In this statement, God gave one very specific promise: “I will make you a great nation.” A nation is “a large body of people, associated with a particular territory, that is sufficiently conscious of its unity to seek or to possess a government peculiarly its own.”3 Even without the other details that God would provide later, surely these were the same basic assumptions that Abraham would have made based on the promise of “a great nation.”
First, a nation requires people, and a “great nation” requires a great number of people. Abraham (c. 2165-1990 B.C.) was born between the end of the Akkadian Empire and the emergence of the Sumerian Empire, both of which had large urban centers. He would have understood a “great nation” to consist of at least hundreds of thousands of citizens. This must mean more than Abraham becoming the “leader of a great nation.” The Hebrew verb does not allow for God to simply make a great nation for Abraham but that God would make Abraham himself into that nation. In other words, this great nation—and all its people—would have to be connected biologically to Abraham.
Second, a nation needs a physical territory to call “home.” Every civilization must have a place for its base of operations, a place for its citizens to live and work. Land ownership battles and border disputes are consistently among the leading causes of civil and multinational wars, and the search for more or certain land is often a key component.
Third, a nation needs a government to rule its people. In Abraham’s experience, he would have understood this to be a dynastic monarchy with localized control at the city-state levels. It seems that a king sitting in a capital city, exercising sovereign power over his whole empire, was the only type of government the world of Abraham’s day had truly known. Even our modern representative forms of government follow this pattern to an extent (with a few differences). A nation requires a cohesive government to operate successfully, and this has historically been accomplished by a strong ruler who can squelch those who would rebel against him.
A fourth characteristic a nation had in Abraham’s world was a common religion. Although many people today have difficulty with the concept of a national religion, this was normal in every ancient civilization. The idea of a nation with no supernatural power was a foolish one indeed. How could such a nation survive against her enemies, each of which often had many gods to protect them? Even Abraham grew up worshiping the Akkadian moon god, Sin. Religious life was powerful in ancient cultures because kings would often promote themselves and their families either as deities or as priests and priestesses to the gods. Religion and government were often inseparable.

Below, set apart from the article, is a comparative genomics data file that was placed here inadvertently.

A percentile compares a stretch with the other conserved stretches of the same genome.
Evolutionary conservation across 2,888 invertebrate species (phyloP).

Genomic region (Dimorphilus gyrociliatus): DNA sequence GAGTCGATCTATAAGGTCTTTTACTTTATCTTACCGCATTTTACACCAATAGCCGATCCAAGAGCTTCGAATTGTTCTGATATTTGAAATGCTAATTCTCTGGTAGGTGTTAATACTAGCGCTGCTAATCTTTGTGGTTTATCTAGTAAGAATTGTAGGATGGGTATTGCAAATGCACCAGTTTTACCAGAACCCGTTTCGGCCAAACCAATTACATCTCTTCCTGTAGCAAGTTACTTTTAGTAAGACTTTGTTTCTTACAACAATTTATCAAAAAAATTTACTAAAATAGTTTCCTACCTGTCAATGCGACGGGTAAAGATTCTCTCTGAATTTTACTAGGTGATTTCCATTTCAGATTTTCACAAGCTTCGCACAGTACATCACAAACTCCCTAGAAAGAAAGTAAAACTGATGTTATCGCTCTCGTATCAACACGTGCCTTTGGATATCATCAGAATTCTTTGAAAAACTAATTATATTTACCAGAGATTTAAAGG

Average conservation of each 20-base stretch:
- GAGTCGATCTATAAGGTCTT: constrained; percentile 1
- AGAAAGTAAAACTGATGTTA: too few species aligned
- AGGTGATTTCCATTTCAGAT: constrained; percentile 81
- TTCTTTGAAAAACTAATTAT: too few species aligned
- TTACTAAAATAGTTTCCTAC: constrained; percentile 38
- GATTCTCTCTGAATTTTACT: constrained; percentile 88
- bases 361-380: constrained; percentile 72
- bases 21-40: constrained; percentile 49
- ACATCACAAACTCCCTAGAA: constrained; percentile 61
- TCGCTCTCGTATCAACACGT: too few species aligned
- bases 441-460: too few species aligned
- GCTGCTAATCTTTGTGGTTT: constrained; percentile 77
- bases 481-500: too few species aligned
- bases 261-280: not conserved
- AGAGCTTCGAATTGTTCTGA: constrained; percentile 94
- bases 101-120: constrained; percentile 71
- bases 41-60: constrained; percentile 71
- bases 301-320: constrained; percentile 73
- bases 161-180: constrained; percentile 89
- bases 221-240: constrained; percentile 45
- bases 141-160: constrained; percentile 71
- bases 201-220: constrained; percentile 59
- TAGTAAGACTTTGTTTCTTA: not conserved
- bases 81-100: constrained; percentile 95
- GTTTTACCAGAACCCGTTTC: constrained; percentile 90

Thus, when God promised that He would make Abraham “a great nation,” Abraham would have understood it to mean far more than a big family, but rather an organized monarchy over a large number of citizens existing within relatively fixed geographical boundaries, all sharing a common form of worship. The other three kingdom covenants prove that Abraham’s natural understanding is exactly what God intended, and still intends, to bring about.
As noted above, a nation needs its own territory or land in which to settle. Within ten years after Abraham moved from Haran, God gave him this next piece of the puzzle. The Land Covenant (often wrongly called the “Palestinian” Covenant) answers the second basic question: Where is the kingdom? Unless the kingdom is viewed as a literal entity, this question does not even matter. Yeshua was clear that one day He would come “in His glory . . . and He will sit on the throne of His glory” (Matthew 25:31). Where will this throne be located?
In Genesis 15, God restated His promise to give Abraham many descendants, this time pointing to the stars as an illustration of their number. At this point, God had Abraham make preparations for the ceremony to confirm the covenant. During this ceremony, God revealed that Abraham’s descendants would be enslaved and oppressed for 400 years (15:13), but afterward, God would personally rescue them and return them to the land He had promised to them (15:16). Specifically, God promised:
To your descendants I have given this land, from the river of Egypt to the great river, the River Euphrates—the Kenites, the Kenezzites, the Kadmonites, the Hittites, the Perizzites, the Rephaim, the Amorites, the Canaanites, the Girgashites, and the Jebusites(Genesis 15:18-21).
It seemed that their Exodus from Egypt had fulfilled this promise. However, God brought the infant nation of Israel to the border of their new home only to have them run in fear when they saw the land filled with warriors and fortified cities (Numbers 13-14). As punishment for their rebellion, God made them live as nomads for nearly 40 years until that entire generation of over 603,000 men (Numbers 1:46) had died. Upon bringing them back to the place where they would enter the land to conquer it, God promised the people great blessing if they would obey Him and great destruction if they disobeyed. Part of that destruction would be the temporary loss of their control over that land. However, couched within the conditional aspects of their well-being, God emphasized the unconditional nature of His covenant with Abraham: